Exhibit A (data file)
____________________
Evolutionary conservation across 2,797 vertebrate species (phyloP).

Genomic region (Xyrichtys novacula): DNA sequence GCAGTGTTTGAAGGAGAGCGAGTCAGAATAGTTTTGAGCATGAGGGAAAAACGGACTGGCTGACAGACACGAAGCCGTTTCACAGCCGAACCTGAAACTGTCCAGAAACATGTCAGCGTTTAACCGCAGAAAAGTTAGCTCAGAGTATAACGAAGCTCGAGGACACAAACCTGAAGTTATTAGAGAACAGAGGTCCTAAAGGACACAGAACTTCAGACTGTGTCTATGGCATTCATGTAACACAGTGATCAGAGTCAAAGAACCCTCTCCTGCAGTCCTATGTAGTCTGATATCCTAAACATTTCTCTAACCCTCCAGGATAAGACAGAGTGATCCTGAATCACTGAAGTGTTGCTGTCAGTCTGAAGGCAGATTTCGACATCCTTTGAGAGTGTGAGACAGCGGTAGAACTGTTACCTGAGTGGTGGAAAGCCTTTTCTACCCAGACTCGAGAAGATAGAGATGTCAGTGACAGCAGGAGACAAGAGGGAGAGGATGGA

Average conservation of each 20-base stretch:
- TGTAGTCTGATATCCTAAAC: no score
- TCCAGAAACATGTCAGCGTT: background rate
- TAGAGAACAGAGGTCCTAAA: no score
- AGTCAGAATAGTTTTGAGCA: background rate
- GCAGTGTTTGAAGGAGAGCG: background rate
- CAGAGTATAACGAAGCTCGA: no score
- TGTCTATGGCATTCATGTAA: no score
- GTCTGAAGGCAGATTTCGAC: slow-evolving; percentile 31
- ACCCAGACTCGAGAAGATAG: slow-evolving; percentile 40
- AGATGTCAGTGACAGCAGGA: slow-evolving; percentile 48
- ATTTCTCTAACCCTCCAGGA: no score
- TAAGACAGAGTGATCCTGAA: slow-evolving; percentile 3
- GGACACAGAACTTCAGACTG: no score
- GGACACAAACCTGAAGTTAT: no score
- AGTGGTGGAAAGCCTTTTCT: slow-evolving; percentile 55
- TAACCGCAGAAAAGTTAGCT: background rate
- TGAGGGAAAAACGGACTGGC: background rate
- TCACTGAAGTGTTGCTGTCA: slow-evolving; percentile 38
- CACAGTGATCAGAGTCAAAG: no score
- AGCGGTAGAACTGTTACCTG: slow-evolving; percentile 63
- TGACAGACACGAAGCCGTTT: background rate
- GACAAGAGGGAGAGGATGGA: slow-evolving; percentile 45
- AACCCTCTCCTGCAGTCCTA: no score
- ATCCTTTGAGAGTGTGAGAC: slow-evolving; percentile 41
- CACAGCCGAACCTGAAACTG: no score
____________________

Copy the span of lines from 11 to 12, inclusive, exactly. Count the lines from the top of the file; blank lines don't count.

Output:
- GTCTGAAGGCAGATTTCGAC: slow-evolving; percentile 31
- ACCCAGACTCGAGAAGATAG: slow-evolving; percentile 40